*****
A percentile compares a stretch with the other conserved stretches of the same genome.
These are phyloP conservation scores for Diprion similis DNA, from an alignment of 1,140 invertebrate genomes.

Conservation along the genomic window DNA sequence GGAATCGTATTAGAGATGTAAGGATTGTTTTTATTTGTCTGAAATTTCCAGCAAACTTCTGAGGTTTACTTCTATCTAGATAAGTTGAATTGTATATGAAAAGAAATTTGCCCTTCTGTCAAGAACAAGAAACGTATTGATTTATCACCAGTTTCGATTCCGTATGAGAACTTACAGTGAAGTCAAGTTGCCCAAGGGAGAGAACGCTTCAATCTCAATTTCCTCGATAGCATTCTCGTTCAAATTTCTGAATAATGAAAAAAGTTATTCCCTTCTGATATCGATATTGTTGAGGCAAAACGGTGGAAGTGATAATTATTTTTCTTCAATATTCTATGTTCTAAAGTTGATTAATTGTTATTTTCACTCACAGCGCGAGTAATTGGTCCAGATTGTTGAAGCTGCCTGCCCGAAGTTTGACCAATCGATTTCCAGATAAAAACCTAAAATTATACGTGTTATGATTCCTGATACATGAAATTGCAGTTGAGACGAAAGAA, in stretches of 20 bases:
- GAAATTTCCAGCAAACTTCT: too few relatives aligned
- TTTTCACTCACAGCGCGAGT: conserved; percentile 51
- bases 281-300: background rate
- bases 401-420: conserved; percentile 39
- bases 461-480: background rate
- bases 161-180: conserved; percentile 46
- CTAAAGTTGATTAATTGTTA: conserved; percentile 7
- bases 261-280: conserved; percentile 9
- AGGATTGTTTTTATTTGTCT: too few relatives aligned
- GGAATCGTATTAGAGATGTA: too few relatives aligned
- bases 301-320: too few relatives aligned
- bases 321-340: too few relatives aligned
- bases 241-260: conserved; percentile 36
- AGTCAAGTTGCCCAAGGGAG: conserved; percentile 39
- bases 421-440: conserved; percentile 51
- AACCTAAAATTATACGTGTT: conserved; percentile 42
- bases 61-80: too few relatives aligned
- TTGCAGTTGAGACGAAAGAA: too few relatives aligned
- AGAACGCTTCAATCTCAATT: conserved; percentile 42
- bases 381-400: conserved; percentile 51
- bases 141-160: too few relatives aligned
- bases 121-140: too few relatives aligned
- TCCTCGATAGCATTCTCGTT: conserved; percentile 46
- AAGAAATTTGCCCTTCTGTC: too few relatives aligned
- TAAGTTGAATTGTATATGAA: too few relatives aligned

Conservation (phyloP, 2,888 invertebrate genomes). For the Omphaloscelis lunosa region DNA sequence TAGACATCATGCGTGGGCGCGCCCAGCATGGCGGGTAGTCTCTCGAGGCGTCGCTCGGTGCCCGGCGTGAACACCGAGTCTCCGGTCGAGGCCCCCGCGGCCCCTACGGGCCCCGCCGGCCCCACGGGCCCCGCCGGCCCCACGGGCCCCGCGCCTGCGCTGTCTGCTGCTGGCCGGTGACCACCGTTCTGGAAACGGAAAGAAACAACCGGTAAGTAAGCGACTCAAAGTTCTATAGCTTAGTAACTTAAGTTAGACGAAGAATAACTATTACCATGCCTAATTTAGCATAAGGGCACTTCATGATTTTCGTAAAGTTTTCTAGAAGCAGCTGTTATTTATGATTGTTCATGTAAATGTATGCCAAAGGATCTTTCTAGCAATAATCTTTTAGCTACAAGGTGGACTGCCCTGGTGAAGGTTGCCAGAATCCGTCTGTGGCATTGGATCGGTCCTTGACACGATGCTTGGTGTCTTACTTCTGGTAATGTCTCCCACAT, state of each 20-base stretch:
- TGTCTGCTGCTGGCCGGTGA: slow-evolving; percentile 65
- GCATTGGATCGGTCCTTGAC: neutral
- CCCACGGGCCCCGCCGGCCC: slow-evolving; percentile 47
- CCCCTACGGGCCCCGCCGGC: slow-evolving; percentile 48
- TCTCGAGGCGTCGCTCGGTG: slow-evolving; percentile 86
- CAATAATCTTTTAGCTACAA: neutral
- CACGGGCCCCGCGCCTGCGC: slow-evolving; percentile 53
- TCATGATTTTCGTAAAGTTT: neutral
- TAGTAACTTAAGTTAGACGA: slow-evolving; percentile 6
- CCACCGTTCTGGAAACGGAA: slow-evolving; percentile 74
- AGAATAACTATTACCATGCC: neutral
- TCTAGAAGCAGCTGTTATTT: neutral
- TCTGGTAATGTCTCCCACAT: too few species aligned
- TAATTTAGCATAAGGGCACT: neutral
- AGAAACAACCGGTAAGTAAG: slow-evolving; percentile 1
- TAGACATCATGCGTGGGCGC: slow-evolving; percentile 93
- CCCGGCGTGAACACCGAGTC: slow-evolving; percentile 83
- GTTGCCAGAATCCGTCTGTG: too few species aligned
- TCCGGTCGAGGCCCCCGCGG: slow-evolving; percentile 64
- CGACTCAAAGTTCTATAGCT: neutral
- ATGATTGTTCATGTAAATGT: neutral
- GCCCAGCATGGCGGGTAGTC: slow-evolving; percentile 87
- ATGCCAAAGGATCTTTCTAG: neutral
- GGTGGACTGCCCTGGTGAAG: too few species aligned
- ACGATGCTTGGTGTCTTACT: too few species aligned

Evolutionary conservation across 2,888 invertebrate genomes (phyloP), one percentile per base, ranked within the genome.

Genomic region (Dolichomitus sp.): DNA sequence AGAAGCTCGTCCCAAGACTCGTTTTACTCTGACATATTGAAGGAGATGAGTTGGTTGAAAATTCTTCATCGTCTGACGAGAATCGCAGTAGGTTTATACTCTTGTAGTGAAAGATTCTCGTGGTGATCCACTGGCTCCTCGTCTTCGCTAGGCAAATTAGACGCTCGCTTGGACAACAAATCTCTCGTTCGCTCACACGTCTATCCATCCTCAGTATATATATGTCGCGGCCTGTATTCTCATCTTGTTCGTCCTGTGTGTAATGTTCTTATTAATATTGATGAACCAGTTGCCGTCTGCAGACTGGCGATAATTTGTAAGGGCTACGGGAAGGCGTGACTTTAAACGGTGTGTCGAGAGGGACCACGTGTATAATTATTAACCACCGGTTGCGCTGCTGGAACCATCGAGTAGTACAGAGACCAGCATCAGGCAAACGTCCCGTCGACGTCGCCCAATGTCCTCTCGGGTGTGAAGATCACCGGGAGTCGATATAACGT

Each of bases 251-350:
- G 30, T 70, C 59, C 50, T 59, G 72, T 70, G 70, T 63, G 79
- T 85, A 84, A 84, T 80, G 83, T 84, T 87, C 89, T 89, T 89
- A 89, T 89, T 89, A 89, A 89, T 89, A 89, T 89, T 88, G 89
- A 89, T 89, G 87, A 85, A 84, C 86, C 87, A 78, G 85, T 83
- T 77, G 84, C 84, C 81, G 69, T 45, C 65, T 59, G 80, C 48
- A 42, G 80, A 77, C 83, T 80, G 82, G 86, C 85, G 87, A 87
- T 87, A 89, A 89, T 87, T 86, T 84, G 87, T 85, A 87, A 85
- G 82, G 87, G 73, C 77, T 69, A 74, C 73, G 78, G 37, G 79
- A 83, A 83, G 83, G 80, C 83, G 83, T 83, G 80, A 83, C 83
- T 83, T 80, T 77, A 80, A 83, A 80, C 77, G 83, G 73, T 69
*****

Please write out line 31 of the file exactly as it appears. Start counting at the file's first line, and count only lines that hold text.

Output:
- GCATTGGATCGGTCCTTGAC: neutral